116 3rd St SE
Cedar Rapids, Iowa 52401
So it’s a runoff in Cedar Rapids’ race for mayor. Deep breaths.
Tiffany O’Donnell cruised, but didn’t top 50 percent of the vote. As for the second slot, according to unofficial results reported Tuesday night, Amara Andrews beat Mayor Brad Hart by 24 votes. But that could change as provisional ballots are reviewed.
O’Donnell would seem to be the favorite, but runoff elections can be unpredictable. If her slim lead holds, Amara Andrews still has a chance to make history as the city’s first Black mayor, and only second Black woman to guide a major metro area in Iowa.
“Despite the attacks on me we still have lots of support and so we will hope to prevail in 28 days,” Andrews said in a brief interview with The Gazette’s Marissa Payne on election night.
The prevailing wisdom in the Andrews camp seems to be that the media damaged her chances. She did have a bad week/weekend of news coverage before the election.
But the damage was also self-inflicted.
Payne wrote a detailed account of Andrews’ past and present financial and legal problems. She’s in an ongoing dispute with an Illinois homebuilder and is having her wages garnished after falling behind on payments called for in a settlement. The story first broke on the Republican website Iowa Field Report and was picked up later by KWWL. A delay in receiving court documents from Illinois delayed the release of The Gazette’s story, which included new information.
As news of Andrews’ finances circulated this fall, the campaign largely put damage control ahead of any candid explanation of the full story. One good news conference could have put it to bed weeks ago.
News also broke last week regarding Andrews’ campaign fundraising, showing she raised a lot of money out of state. Among the 42 donations she received of $1,000 or more, 10 came from Iowa. Californians provided 15 donations. Andrews is a Cal Berkeley grad.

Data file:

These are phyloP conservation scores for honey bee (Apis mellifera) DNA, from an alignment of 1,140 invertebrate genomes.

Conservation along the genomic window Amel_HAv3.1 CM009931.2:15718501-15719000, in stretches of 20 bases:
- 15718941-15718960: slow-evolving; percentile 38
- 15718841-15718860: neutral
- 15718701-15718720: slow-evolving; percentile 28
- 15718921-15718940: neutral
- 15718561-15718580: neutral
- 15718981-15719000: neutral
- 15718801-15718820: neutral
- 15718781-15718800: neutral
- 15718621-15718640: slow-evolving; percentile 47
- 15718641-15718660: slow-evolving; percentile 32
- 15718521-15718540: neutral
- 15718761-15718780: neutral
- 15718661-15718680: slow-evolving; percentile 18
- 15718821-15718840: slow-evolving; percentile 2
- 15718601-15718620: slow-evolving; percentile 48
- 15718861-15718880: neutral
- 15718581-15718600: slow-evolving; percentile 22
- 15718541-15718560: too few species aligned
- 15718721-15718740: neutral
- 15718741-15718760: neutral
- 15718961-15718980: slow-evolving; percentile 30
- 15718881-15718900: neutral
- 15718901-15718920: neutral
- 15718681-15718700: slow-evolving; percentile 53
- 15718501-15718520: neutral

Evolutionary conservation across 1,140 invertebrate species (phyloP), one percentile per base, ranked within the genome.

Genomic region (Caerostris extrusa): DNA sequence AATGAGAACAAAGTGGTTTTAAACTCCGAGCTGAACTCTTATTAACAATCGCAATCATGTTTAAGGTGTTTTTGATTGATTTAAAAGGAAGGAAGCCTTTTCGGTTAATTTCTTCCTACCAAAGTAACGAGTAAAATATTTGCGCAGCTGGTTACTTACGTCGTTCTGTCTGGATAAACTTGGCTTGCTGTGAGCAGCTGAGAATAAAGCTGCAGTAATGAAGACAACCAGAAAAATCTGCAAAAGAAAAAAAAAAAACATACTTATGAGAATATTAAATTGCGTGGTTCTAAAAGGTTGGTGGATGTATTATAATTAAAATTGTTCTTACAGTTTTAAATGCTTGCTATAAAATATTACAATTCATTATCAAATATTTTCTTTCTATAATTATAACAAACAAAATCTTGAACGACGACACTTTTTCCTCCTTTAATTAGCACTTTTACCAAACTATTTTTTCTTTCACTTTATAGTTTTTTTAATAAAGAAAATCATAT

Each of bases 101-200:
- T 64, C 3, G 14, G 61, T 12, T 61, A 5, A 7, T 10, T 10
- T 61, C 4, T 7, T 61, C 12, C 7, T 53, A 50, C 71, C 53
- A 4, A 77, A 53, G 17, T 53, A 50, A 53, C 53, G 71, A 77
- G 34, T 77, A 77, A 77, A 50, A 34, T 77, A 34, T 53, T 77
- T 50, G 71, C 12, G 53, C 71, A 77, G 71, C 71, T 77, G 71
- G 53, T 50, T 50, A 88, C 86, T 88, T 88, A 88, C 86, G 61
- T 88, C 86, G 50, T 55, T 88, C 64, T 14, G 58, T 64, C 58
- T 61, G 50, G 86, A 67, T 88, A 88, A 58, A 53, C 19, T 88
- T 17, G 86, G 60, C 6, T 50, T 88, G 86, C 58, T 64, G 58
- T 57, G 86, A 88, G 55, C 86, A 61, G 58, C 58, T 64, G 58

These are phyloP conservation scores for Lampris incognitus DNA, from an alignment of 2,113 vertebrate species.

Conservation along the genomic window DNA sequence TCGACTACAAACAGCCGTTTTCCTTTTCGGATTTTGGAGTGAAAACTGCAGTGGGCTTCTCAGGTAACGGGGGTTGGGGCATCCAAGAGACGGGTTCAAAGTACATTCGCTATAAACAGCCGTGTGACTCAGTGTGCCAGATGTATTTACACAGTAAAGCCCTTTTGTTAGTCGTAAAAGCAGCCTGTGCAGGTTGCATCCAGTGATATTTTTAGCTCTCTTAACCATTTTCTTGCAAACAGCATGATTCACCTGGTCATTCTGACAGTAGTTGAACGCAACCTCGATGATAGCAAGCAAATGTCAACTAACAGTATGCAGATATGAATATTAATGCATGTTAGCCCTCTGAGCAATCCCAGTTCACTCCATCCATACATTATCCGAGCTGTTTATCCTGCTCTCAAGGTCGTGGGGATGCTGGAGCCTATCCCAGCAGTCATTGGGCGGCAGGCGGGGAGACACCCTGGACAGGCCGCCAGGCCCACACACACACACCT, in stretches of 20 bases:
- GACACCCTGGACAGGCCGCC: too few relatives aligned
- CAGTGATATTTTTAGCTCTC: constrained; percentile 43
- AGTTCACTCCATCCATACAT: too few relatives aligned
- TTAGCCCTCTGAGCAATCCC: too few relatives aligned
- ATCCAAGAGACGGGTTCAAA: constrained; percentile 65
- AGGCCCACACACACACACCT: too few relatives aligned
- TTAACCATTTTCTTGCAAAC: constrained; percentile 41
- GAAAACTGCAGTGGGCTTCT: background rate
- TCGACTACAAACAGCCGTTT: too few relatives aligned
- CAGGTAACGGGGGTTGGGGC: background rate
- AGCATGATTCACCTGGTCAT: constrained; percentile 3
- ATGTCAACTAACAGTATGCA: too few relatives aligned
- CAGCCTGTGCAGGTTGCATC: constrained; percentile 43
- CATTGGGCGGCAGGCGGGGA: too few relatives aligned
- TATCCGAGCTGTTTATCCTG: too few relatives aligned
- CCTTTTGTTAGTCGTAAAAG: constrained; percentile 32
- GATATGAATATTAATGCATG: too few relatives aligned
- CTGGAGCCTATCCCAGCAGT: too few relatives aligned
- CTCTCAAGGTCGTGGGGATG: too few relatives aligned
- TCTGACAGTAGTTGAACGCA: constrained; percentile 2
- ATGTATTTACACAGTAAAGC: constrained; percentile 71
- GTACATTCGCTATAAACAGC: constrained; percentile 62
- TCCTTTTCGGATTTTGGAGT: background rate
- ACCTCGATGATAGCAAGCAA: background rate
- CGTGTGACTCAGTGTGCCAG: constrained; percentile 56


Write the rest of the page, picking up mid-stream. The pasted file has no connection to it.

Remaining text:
Andrews’ opponents released campaign finance numbers weeks ago, but Andrews declined and instead waited for the state filing deadline on the Thursday before the election.
Those campaign numbers also showed Andrews’ campaign coordinated with a Democratic PAC to send out a mailer in the campaign’s closing days tying O’Donnell to Donald Trump, Gov. Kim Reynolds and U.S. Rep. Ashley Hinson. The mailer was paid for by Iowa Voter Info, which it turned out was a PAC hastily constructed by local Democratic Central Committee members. So hastily they used the name of an existing organization, its email address and the central committee’s P.O. Box.
Asked by our editorial fellow Althea Cole about Iowa Voter Info, Andrews, her campaign consultant Stacey Walker and campaign chair Steve Shriver pleaded ignorance. Then the numbers came out, showing Andrews’ campaign donated $9,000 to Iowa Voter Info, which in turn spent $7,500 on the mailer. Shriver stepped down as campaign chair once the disclosure came to light.
Why go to the trouble of creating an arm’s length entity to deliver a message Andrews was already delivering? And with public disclosure looming, why not just tell the truth?
Am I shocked, shocked there’s partisan politics in this election? No. Andrews is seeking to tap the city’s large pool of Democratic voters. The strategy has been obvious. And O’Donnell, who uses a consulting firm headed by longtime Republican Party operatives, is hardly apolitical.
But it’s Andrews’ campaign’s efforts to pretend otherwise that have proved most damaging. If she holds on to the second slot, she has the rest of November to reset her campaign, fine tune her organization and maybe make history.
(319) 398-8262; firstname.lastname@example.org